February 14th, 2013
As Hawaii's cocktail culture continues to grow, some of our local food and beverage industry stars are stepping out and risking their necks — and bank accounts — to provide customers with new and exciting opportunities to learn and expand their palates.
'Books & Bitters'
With Kyle Reutner of Hawaii Bitters Co.
» Where: R&D, 691 Auahi St.
» When: 1 to 2:30 p.m. Sunday, Feb. 17
» Cost: $35 (plus $1.87 fee), includes Hawaii Bitters Co. gift pack; click here to buy tickets
» Info: www.hawaiibitters.com
Take Dave Newman, for instance, who opened Pint & Jigger in 2012. Or Troy Terorutua of REAL a Gastropub, who offers some seriously awesome food to go with one of the largest beer selections available in Hawaii — and won a Honolulu Star-Advertiser 'Ilima Award last year for his efforts.
And now, here comes Kyle Reutner, who may not be opening a traditional brick-and-mortar watering hole or the latest and greatest mobile food operation — although he has run a successful mobile bar operation, Imbibe Hawaii, with fellow bartender Maria Burke for some time.
Instead, the mixologist with a chemistry background is focused on creating a new line of bitters, an alcoholic seasoning of sorts used to enhance cocktails via a mix of aromatic roots, herbs, fruit and other ingredients. Some bitters brands, like Angostura from Trinidad and Tobago, Fee Brothers from New York and Peychaud's from Kentucky, have been in production since before Prohibition in the 1920's and 1930's.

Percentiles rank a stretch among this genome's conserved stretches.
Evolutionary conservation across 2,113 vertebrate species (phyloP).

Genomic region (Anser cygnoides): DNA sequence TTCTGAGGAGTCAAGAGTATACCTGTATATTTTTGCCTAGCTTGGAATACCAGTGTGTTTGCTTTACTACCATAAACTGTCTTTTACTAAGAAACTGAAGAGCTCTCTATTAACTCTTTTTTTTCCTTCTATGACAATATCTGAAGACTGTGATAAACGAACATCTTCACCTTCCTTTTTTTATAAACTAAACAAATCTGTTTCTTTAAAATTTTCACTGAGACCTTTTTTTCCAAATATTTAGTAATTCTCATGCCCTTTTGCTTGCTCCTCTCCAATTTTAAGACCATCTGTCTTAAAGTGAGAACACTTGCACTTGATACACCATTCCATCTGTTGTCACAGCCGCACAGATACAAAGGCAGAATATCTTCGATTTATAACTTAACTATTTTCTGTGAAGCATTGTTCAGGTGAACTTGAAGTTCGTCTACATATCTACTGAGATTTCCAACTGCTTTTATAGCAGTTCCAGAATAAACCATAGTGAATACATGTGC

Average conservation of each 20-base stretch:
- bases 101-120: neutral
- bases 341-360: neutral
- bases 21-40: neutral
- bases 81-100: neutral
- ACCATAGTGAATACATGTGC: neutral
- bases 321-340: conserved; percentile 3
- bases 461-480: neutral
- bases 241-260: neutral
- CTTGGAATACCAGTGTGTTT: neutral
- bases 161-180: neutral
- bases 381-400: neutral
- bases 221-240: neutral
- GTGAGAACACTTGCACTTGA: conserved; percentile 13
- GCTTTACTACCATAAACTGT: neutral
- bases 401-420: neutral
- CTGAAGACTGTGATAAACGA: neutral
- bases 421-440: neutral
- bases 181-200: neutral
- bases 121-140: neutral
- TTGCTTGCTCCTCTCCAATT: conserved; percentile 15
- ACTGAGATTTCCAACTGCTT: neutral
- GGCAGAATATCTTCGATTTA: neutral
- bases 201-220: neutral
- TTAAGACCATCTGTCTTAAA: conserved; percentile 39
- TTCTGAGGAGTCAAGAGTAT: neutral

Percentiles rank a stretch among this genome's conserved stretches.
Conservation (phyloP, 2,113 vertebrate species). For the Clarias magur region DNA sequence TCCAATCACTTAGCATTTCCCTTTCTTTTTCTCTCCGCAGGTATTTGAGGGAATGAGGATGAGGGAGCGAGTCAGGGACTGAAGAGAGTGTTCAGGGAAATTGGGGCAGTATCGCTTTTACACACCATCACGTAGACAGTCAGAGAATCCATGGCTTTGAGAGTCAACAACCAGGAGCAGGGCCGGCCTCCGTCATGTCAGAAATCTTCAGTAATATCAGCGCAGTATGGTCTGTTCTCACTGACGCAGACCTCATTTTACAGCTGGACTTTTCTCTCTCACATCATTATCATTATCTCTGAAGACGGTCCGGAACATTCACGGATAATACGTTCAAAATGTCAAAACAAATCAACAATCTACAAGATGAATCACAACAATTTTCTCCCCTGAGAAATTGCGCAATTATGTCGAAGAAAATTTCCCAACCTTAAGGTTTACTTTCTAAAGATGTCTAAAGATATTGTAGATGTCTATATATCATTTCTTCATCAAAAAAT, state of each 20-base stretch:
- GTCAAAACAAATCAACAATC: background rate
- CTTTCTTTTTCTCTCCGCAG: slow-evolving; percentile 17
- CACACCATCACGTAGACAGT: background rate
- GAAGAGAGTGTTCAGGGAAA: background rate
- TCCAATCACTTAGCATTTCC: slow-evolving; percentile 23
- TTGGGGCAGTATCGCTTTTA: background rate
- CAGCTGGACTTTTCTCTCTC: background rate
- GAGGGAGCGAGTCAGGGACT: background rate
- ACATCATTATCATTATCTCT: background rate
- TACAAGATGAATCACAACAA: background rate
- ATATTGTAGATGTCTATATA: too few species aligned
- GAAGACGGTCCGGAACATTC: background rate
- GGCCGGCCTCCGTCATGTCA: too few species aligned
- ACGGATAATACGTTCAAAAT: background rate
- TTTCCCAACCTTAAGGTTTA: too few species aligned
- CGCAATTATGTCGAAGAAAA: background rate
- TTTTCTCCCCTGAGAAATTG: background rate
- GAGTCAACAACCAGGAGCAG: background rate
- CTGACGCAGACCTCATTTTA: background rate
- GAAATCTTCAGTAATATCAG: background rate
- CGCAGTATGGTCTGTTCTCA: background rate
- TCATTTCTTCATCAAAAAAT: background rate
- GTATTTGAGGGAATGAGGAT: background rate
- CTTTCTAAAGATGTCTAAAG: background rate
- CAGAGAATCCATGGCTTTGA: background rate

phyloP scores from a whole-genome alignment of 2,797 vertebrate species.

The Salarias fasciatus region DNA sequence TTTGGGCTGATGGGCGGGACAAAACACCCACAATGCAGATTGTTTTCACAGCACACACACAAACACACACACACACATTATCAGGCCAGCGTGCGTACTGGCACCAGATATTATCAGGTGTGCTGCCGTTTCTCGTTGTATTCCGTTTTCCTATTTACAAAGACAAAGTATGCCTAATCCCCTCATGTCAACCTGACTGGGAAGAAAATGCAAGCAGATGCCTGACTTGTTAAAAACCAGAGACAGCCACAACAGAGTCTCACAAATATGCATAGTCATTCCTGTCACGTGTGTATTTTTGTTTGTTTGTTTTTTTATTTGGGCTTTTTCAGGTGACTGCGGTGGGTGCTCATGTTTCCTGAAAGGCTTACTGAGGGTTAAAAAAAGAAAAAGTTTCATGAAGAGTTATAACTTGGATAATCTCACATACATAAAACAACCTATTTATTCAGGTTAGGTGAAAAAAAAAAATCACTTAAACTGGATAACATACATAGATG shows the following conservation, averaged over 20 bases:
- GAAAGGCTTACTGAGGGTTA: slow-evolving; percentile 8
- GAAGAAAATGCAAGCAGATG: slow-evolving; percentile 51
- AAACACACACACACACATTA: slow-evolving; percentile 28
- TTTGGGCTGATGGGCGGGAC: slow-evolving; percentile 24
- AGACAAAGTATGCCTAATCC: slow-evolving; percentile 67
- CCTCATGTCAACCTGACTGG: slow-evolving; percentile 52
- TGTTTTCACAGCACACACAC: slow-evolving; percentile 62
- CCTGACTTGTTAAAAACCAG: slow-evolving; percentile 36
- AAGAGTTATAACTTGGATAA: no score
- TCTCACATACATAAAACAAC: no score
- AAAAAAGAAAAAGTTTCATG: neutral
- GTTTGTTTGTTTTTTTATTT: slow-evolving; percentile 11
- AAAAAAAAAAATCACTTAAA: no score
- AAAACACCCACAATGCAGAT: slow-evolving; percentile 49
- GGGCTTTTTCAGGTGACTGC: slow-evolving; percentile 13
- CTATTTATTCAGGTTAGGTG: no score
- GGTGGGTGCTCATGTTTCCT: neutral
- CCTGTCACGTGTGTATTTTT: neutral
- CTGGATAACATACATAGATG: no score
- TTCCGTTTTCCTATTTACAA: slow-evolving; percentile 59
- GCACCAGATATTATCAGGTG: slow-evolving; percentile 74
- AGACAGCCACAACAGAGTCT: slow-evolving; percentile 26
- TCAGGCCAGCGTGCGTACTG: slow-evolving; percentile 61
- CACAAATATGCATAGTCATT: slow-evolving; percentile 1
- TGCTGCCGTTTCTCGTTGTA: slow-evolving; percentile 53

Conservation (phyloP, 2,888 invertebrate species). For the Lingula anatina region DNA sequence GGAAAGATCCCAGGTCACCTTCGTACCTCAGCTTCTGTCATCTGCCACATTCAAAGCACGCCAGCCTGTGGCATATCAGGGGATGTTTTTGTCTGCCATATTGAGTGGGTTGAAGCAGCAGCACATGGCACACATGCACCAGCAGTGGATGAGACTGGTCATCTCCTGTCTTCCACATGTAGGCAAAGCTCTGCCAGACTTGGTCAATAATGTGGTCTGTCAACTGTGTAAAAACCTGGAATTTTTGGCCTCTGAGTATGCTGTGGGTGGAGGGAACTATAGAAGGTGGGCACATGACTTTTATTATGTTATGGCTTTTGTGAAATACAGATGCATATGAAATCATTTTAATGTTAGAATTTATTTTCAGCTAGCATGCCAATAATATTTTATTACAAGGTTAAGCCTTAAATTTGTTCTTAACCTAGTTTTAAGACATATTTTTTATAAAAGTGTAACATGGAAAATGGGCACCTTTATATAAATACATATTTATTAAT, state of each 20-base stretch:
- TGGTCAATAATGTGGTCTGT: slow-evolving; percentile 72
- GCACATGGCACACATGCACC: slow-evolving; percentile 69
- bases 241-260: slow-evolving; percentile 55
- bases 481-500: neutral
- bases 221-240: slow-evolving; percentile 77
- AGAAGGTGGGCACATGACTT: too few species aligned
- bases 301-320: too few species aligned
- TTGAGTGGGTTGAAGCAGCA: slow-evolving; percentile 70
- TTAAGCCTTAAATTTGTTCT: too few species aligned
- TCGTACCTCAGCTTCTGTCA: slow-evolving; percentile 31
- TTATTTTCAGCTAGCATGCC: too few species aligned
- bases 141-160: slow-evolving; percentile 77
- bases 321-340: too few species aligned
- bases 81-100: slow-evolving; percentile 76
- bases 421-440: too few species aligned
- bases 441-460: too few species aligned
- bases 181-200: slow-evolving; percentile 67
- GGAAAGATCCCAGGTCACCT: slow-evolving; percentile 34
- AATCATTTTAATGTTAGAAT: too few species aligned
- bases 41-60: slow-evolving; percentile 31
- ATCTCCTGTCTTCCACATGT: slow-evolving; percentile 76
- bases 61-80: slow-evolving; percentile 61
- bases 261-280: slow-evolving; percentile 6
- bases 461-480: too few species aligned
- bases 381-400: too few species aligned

Hawaii Bitters Co. is the result of a partnership between Reutner, a Colorado native who got his start behind the bar with Christian Self at thirtyninehotel, and part-time Hawaii resident Mike Prasad, a Los Angeles-based tech entrepreneur who handles marketing and other business operations for the new company.
"I'm in charge of the juice and he's in charge of the stuff I'm not good at," joked Reutner last month as he worked on bottling the first batch of bitters to be distributed to backers from online crowd funding site Kickstarter.com. Last summer, the two raised $20,347 from more than 400 backers, which was used to develop a core lineup of flavored bitters and complete an initial product run.
Reutner said once they had the money in hand last October, he's spent most of his time creating test batches and experimenting with different flavor combinations when he's not pouring drinks at Pint & Jigger or Murphy's Bar and Grill. Some newer bitters producers have introduced products using more exotic ingredients; Reutner said he expects Hawaii Bitters Co. to fill a niche for customers interested in the natural flavors of our islands.
"As far as flavor goes, almost everything is locally sourced and all-organic," he said. "All of the roots are organic — they're just not local. I'm doing the best I can because of who I am and what I believe in. I just want them to stand on their own."